I am back to reviewing books. After taking more than a year off from writing reviews I have realized how much I benefit myself to post my thoughts. I write notes and store them in various locations but I can never find them. My book review posts are to help me better organize my thoughts and like everything I hope you find something new to discover, read, and connect.
I am starting off 2017 with this nice short read. This book is part of the TED book series. What I liked about this book is that it helped me grapple with some things that I have struggled with mentally the last few years. The whole basis of this book is to look into motivation, what it means, and how to make it work for us. In the end what I took away from the book is that motivation works best when we simply treat people like people. Basically, treat people like we actually care about them, appreciate their hard work, and do our best to remain loyal to them.
The author shares many of his research projects, but in the end this is what I felt was the key for me.
For me personally, something that really resonated with me and for me made the read completely worthwhile was the following idea:
“THINGS THAT GIVE US A SENSE OF MEANING DON’T NECESSARILY MAKE US HAPPY”
I instantly think of parenting. It is not always a job that provides happiness. There is no template, no recipe, no guidebook to being a great parent. What works for one, fails with the other, and sometimes you just shake you head, brush off your knees, and try again. It is tough. However, parenting provides meaning to our lives. We want to do what we can to lead and model the best way we know how. It provides meaning that is hard to put into words, but there are many moments when happiness is the feeling we experience.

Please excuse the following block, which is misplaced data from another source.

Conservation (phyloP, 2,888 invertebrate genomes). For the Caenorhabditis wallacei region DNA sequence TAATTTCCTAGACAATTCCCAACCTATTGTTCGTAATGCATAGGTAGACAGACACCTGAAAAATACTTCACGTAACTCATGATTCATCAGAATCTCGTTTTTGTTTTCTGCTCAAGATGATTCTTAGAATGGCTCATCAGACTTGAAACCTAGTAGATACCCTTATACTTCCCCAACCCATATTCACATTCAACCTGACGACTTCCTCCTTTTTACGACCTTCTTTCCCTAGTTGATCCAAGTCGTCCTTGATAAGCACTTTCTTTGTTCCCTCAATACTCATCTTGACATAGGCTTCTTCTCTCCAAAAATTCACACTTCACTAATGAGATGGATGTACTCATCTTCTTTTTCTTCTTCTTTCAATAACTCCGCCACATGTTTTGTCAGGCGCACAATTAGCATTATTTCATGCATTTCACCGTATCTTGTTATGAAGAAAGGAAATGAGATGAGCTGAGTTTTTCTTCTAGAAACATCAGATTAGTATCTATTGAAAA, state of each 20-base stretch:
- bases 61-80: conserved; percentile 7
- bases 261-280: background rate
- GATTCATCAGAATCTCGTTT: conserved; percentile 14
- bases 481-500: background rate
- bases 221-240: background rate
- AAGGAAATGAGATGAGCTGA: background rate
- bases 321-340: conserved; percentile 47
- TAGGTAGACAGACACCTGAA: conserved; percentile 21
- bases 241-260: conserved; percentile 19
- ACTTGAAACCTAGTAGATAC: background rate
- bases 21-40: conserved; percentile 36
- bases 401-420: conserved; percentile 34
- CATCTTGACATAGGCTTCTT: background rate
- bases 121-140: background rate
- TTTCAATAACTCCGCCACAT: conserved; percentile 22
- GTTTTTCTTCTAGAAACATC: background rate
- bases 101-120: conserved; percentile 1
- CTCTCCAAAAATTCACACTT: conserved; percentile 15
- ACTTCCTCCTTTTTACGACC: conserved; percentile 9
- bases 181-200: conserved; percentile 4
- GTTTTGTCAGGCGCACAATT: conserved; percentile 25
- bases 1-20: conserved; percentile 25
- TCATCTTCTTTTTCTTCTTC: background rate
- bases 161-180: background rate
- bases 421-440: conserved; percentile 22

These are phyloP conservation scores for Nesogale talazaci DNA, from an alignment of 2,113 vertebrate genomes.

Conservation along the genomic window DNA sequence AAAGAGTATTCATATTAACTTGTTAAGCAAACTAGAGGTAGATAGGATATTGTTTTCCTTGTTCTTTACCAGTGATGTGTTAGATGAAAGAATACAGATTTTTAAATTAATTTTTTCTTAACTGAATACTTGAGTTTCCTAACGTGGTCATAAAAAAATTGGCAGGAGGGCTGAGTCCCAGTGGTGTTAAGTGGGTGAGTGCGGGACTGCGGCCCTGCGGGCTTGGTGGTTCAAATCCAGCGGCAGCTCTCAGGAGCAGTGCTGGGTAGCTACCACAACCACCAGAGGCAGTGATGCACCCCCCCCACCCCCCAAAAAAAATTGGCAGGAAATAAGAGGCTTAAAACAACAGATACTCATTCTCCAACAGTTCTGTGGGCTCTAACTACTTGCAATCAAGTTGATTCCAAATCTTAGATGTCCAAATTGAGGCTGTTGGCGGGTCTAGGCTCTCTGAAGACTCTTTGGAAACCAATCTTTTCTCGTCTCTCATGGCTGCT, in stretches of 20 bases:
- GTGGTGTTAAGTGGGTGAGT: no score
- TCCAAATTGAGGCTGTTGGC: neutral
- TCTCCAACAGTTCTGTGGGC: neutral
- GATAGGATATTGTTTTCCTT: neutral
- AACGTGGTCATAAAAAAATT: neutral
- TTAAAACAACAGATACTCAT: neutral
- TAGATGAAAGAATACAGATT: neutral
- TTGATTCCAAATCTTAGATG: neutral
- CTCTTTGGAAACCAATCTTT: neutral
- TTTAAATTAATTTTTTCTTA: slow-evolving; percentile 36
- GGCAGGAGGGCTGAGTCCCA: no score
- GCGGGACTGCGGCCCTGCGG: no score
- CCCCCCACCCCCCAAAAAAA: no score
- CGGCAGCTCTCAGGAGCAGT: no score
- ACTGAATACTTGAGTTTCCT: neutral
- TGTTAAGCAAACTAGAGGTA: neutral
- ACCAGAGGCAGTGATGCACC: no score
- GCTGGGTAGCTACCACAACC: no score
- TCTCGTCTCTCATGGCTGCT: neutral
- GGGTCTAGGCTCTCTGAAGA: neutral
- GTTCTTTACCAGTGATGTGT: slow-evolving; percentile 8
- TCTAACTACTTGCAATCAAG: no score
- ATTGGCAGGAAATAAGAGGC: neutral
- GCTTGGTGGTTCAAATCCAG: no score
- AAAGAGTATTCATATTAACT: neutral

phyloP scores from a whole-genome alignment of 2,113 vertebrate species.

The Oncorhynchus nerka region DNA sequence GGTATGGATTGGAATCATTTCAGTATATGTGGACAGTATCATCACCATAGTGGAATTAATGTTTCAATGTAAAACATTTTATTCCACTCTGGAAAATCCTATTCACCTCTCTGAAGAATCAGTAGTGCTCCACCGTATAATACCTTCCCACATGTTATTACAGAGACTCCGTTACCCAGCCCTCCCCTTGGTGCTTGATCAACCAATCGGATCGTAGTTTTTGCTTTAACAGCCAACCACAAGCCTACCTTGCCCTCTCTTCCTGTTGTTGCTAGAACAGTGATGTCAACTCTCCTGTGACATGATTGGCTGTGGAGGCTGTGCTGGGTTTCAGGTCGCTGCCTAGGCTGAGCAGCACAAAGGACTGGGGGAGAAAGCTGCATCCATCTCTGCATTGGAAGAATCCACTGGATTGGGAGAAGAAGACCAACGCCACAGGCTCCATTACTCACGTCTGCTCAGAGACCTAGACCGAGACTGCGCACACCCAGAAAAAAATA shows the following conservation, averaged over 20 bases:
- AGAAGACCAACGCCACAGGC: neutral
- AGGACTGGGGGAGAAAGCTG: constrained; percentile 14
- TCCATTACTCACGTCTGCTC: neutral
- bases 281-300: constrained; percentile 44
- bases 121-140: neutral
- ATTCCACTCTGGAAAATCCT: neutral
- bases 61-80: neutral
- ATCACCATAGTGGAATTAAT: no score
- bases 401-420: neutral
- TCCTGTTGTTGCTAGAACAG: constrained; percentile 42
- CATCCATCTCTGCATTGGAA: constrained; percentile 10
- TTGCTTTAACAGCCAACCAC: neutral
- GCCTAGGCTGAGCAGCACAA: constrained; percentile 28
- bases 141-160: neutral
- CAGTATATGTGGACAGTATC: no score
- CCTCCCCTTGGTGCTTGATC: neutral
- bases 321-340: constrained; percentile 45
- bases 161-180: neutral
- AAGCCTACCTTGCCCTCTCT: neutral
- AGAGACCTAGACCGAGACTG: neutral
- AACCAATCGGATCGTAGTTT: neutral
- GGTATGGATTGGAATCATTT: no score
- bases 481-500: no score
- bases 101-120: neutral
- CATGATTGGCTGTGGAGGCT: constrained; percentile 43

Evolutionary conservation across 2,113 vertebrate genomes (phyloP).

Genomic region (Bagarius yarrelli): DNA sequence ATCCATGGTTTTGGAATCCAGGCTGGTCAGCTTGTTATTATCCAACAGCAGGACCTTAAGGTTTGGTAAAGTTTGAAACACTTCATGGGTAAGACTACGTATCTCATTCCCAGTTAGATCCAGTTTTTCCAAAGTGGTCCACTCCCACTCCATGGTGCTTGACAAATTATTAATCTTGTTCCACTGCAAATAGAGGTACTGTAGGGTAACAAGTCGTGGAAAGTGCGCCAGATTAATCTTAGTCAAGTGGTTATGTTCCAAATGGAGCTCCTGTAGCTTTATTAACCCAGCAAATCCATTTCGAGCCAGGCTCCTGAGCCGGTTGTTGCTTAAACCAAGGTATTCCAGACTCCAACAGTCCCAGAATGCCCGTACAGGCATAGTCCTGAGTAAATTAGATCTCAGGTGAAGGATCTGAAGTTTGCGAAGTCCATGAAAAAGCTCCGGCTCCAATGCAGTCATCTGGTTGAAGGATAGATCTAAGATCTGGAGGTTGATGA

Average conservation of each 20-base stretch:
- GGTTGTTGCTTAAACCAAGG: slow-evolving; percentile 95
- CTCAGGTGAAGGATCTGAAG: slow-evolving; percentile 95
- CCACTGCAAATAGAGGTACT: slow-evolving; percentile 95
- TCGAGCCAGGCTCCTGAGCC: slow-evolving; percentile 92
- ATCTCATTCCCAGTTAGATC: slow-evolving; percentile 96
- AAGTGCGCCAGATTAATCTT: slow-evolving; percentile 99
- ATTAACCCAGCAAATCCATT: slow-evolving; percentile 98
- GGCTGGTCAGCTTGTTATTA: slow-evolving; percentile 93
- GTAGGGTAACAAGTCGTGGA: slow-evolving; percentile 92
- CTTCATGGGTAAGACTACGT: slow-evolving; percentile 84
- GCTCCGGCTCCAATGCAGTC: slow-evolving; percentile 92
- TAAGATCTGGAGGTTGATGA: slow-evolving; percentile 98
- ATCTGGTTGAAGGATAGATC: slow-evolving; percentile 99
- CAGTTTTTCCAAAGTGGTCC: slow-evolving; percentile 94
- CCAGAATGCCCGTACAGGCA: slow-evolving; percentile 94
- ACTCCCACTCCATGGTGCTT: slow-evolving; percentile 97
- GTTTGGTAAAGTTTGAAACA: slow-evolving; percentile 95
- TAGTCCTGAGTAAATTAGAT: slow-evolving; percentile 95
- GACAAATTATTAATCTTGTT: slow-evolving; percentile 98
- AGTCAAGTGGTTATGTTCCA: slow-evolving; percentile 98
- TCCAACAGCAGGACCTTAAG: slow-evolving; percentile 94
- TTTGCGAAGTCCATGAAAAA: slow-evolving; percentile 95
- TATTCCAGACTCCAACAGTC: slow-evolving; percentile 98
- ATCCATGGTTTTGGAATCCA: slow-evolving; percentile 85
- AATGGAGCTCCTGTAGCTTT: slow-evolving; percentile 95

This is same for teaching and coaching. They all go hand in hand.
It is really like trying to build IKEA furniture and scratching your head with the instructions. They don’t make sense so you go your own way in hopes it turns out right and when it does you feel proud.
The other idea that stood out to me is that money is not what motivates us. We continue to push this myth into the workplace and society, but really people just want to be acknowledged and appreciated for their work. It is as simple as that. If we know that many of our motivations “spring from trying to conquer a sense of helplessness and reclaim even a tiny modicum of control over our lives”, then we must realize that in order to help people move forward they need encouragement. Criticism and negativity does not work and will kill motivation quickly.
I encourage you to read the book. It is worth your time. I skimmed some parts faster than others because it did not apply to me personally, but being a short read you can gain what you need in just a few hours.
Check out this Amazon deal: Payoff by Dan Ariely